Taken together, this package of measures amounts to a very considerable safeguard against the abuse of prime ministerial power in relation to nominations to your Lordships' House. It proves that the Government's motive in removing the hereditary Peers as a first step of reform is not intended to be a way of gaining control of the majority membership of your Lordships' House.

These proposals relate to the transition House, which the Government see as being just that--a temporary, transitional bridge to a fully reformed second Chamber. I announced to your Lordships on 14th October last year that the Government would set up a Royal Commission to examine these issues.

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The third part of the White Paper deals with the terms of reference for the commission and the options for reform which the Government consider it appropriate for the commission to consider. I am very pleased that the noble Lord, Lord Wakeham, the chairman of the commission, is in his place and will speak later in the debate. He may well take the opportunity to outline to your Lordships the way in which he and his colleagues intend to work. I am also pleased that other members of the Royal Commission who are also Members of the House--my noble friend Lady Dean and the right reverend Prelate the Bishop of Oxford--are also in their places. I am sure that this debate will prove helpful to them and inform their discussions. Perhaps I may again, on behalf of your Lordships, and indeed on this occasion on behalf of the Government, thank all those members of the Royal Commission for undertaking this important task.

I have previously told your Lordships that the Government themselves do not plan to give evidence to the commission. The Labour Party will do so, as I imagine will other political parties represented in your Lordships' House. I am sure that the noble Lord, Lord Wakeham, will also confirm that it is, of course, open to individual Peers to submit their ideas and opinions. However, since the Royal Commission was established, the Government have been asked some specific questions about its terms of reference and its timetable. It seems sensible to respond to at least two of those today.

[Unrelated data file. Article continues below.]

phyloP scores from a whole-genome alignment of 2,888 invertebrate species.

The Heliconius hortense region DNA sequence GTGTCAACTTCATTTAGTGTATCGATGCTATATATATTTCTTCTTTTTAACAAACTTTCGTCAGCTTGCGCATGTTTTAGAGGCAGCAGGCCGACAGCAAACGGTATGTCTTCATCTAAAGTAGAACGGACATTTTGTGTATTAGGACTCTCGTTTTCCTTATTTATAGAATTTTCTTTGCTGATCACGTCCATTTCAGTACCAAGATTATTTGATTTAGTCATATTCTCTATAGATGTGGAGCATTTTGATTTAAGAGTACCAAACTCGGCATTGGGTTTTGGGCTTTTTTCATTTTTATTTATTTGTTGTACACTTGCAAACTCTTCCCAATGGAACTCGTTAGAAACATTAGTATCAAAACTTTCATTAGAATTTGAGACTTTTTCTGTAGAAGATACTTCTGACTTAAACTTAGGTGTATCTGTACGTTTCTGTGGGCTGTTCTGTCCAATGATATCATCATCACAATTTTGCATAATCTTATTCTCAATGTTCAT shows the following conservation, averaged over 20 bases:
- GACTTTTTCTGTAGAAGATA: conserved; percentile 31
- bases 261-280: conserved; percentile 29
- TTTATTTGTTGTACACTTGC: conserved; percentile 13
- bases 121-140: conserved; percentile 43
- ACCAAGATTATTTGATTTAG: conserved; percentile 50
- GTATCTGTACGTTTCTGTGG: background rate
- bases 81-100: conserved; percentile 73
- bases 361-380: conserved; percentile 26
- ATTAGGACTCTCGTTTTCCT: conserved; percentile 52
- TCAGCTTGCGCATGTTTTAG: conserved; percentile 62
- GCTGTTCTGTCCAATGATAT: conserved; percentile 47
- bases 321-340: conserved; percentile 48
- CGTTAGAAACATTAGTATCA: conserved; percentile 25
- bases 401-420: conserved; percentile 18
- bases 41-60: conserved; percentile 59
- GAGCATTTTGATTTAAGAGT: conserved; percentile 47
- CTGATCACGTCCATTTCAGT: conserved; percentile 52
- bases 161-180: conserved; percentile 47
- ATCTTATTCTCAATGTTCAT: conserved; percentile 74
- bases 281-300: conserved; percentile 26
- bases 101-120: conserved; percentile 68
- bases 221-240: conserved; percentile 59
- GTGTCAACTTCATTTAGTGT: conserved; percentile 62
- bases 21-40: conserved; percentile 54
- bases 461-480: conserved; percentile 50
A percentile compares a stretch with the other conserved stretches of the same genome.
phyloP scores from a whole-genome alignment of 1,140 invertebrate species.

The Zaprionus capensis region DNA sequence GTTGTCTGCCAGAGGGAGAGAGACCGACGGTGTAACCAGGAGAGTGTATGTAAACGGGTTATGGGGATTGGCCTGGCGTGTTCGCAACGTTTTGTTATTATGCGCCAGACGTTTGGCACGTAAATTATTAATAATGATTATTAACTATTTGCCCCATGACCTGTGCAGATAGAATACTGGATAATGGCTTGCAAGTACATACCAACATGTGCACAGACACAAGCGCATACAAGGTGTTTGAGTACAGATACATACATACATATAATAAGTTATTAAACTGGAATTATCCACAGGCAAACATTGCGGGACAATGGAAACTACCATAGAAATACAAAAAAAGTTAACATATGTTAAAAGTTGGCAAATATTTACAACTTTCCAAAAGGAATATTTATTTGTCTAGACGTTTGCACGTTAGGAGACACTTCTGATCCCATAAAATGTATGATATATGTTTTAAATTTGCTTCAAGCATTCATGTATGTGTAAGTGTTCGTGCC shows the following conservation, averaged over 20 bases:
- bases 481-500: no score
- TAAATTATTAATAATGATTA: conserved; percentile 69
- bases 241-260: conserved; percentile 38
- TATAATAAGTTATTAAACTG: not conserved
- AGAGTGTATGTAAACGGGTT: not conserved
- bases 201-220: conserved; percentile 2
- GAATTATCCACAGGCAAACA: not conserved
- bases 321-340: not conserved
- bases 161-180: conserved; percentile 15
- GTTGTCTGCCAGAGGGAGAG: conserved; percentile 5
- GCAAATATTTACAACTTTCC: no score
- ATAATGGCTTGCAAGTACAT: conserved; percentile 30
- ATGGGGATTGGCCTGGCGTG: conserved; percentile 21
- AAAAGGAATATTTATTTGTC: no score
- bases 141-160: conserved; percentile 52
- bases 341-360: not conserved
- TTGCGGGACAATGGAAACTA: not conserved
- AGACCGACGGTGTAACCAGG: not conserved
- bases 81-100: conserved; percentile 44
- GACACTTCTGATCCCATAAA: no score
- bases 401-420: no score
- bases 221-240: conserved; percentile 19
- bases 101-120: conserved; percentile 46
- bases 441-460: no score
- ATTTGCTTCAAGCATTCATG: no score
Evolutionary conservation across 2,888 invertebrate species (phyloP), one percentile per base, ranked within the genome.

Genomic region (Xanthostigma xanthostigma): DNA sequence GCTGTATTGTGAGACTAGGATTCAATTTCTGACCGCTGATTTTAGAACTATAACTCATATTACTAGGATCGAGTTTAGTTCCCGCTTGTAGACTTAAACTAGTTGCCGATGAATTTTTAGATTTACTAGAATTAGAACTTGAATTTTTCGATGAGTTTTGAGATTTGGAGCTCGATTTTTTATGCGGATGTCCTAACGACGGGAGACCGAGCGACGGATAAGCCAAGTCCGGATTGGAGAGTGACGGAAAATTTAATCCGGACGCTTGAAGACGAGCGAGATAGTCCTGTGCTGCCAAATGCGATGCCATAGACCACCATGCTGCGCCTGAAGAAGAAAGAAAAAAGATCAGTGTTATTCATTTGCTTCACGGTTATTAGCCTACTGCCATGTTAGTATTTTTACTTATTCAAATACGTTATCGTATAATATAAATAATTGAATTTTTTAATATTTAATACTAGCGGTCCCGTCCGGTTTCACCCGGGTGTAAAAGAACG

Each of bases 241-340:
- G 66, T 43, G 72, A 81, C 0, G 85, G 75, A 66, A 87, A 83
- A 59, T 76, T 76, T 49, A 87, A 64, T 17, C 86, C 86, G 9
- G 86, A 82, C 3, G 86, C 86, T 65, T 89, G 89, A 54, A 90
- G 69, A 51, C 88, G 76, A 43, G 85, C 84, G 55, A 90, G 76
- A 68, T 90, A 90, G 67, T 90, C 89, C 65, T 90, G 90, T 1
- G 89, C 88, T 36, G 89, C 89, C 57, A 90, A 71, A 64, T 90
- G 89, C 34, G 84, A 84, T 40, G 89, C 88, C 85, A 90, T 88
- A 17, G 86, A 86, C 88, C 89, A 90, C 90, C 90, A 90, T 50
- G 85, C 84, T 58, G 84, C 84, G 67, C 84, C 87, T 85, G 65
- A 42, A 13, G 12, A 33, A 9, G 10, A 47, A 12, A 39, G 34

The first is the timetable. Noble Lords will remember that we asked the commission to report by the end of this year. This is a demanding schedule, but the Government are confident that the noble Lord, Lord Wakeham, and his colleagues can meet it. After all, the issues surrounding reform of your Lordships' House have been extensively discussed for a hundred years. The issues are intellectually and politically challenging, but we know what they are, and we know what are the options for addressing them. There is frankly no need for a long period of primary research, as there is sometimes with Royal Commissions that are set up to consider, for example, fundamental issues of social policy. The Royal Commission, we feel, can move almost immediately to its analysis and recommendations.

The Government are determined to maintain momentum on reform. We want to see a speedy report so that we can, as the White Paper states, respond to the recommendations in advance of the next general election. The more we can achieve consensus on the recommendations, the more rapidly we will be able to move to a fully reformed second Chamber. That is the Government's strategy. It is clear and unequivocal. I can only state again that we have no wish to remain stationary on the transitional bridge.